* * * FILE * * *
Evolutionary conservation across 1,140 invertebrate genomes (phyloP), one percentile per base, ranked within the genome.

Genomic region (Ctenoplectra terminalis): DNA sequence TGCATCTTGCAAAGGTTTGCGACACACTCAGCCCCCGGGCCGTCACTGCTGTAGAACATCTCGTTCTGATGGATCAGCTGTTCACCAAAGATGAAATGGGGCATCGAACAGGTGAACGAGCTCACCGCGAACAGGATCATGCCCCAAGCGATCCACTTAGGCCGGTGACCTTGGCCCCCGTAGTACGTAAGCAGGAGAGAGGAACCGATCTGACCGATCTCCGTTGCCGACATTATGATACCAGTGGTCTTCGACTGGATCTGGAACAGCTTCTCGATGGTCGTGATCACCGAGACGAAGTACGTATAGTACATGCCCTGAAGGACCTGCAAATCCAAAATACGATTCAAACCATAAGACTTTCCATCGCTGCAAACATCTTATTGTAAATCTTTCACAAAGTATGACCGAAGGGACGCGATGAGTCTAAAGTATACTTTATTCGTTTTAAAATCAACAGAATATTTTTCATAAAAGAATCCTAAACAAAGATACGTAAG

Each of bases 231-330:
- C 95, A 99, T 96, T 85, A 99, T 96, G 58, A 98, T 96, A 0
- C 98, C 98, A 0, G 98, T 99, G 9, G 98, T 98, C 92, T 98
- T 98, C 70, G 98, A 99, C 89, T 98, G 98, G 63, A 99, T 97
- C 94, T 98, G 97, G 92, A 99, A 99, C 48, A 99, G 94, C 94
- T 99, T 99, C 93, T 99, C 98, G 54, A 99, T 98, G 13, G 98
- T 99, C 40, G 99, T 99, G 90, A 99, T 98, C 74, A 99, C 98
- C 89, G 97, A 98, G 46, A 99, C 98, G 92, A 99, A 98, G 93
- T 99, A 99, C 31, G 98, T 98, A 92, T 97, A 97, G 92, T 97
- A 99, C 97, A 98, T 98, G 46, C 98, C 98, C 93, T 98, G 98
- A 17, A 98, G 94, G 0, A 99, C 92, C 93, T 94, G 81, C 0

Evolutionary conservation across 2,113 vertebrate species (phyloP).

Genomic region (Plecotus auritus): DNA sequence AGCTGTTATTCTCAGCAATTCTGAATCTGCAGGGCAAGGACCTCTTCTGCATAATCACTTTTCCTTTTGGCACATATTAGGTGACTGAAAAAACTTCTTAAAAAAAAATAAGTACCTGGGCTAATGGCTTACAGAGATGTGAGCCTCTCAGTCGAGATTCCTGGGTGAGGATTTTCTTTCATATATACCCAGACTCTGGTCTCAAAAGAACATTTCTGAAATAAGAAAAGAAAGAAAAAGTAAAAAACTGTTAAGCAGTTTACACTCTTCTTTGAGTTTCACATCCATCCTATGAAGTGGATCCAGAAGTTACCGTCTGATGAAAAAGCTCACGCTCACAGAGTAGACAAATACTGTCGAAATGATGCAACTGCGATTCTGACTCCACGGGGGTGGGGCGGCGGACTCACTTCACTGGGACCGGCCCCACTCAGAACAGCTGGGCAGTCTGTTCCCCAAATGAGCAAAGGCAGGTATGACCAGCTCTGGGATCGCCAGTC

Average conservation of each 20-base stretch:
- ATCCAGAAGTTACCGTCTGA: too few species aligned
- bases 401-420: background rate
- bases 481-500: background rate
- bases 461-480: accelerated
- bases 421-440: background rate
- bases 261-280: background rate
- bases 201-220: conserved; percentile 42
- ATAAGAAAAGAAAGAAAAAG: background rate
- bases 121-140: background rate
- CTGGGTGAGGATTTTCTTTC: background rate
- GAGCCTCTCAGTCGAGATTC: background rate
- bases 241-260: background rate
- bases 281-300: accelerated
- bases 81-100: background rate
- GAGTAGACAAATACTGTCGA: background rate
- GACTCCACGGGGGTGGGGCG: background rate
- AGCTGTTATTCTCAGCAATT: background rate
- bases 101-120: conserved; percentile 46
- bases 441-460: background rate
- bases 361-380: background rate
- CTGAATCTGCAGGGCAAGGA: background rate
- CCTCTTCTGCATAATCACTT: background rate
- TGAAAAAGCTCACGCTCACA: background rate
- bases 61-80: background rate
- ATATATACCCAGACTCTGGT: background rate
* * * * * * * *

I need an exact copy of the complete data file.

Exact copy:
Evolutionary conservation across 1,140 invertebrate genomes (phyloP), one percentile per base, ranked within the genome.

Genomic region (Ctenoplectra terminalis): DNA sequence TGCATCTTGCAAAGGTTTGCGACACACTCAGCCCCCGGGCCGTCACTGCTGTAGAACATCTCGTTCTGATGGATCAGCTGTTCACCAAAGATGAAATGGGGCATCGAACAGGTGAACGAGCTCACCGCGAACAGGATCATGCCCCAAGCGATCCACTTAGGCCGGTGACCTTGGCCCCCGTAGTACGTAAGCAGGAGAGAGGAACCGATCTGACCGATCTCCGTTGCCGACATTATGATACCAGTGGTCTTCGACTGGATCTGGAACAGCTTCTCGATGGTCGTGATCACCGAGACGAAGTACGTATAGTACATGCCCTGAAGGACCTGCAAATCCAAAATACGATTCAAACCATAAGACTTTCCATCGCTGCAAACATCTTATTGTAAATCTTTCACAAAGTATGACCGAAGGGACGCGATGAGTCTAAAGTATACTTTATTCGTTTTAAAATCAACAGAATATTTTTCATAAAAGAATCCTAAACAAAGATACGTAAG

Each of bases 231-330:
- C 95, A 99, T 96, T 85, A 99, T 96, G 58, A 98, T 96, A 0
- C 98, C 98, A 0, G 98, T 99, G 9, G 98, T 98, C 92, T 98
- T 98, C 70, G 98, A 99, C 89, T 98, G 98, G 63, A 99, T 97
- C 94, T 98, G 97, G 92, A 99, A 99, C 48, A 99, G 94, C 94
- T 99, T 99, C 93, T 99, C 98, G 54, A 99, T 98, G 13, G 98
- T 99, C 40, G 99, T 99, G 90, A 99, T 98, C 74, A 99, C 98
- C 89, G 97, A 98, G 46, A 99, C 98, G 92, A 99, A 98, G 93
- T 99, A 99, C 31, G 98, T 98, A 92, T 97, A 97, G 92, T 97
- A 99, C 97, A 98, T 98, G 46, C 98, C 98, C 93, T 98, G 98
- A 17, A 98, G 94, G 0, A 99, C 92, C 93, T 94, G 81, C 0

Evolutionary conservation across 2,113 vertebrate species (phyloP).

Genomic region (Plecotus auritus): DNA sequence AGCTGTTATTCTCAGCAATTCTGAATCTGCAGGGCAAGGACCTCTTCTGCATAATCACTTTTCCTTTTGGCACATATTAGGTGACTGAAAAAACTTCTTAAAAAAAAATAAGTACCTGGGCTAATGGCTTACAGAGATGTGAGCCTCTCAGTCGAGATTCCTGGGTGAGGATTTTCTTTCATATATACCCAGACTCTGGTCTCAAAAGAACATTTCTGAAATAAGAAAAGAAAGAAAAAGTAAAAAACTGTTAAGCAGTTTACACTCTTCTTTGAGTTTCACATCCATCCTATGAAGTGGATCCAGAAGTTACCGTCTGATGAAAAAGCTCACGCTCACAGAGTAGACAAATACTGTCGAAATGATGCAACTGCGATTCTGACTCCACGGGGGTGGGGCGGCGGACTCACTTCACTGGGACCGGCCCCACTCAGAACAGCTGGGCAGTCTGTTCCCCAAATGAGCAAAGGCAGGTATGACCAGCTCTGGGATCGCCAGTC

Average conservation of each 20-base stretch:
- ATCCAGAAGTTACCGTCTGA: too few species aligned
- bases 401-420: background rate
- bases 481-500: background rate
- bases 461-480: accelerated
- bases 421-440: background rate
- bases 261-280: background rate
- bases 201-220: conserved; percentile 42
- ATAAGAAAAGAAAGAAAAAG: background rate
- bases 121-140: background rate
- CTGGGTGAGGATTTTCTTTC: background rate
- GAGCCTCTCAGTCGAGATTC: background rate
- bases 241-260: background rate
- bases 281-300: accelerated
- bases 81-100: background rate
- GAGTAGACAAATACTGTCGA: background rate
- GACTCCACGGGGGTGGGGCG: background rate
- AGCTGTTATTCTCAGCAATT: background rate
- bases 101-120: conserved; percentile 46
- bases 441-460: background rate
- bases 361-380: background rate
- CTGAATCTGCAGGGCAAGGA: background rate
- CCTCTTCTGCATAATCACTT: background rate
- TGAAAAAGCTCACGCTCACA: background rate
- bases 61-80: background rate
- ATATATACCCAGACTCTGGT: background rate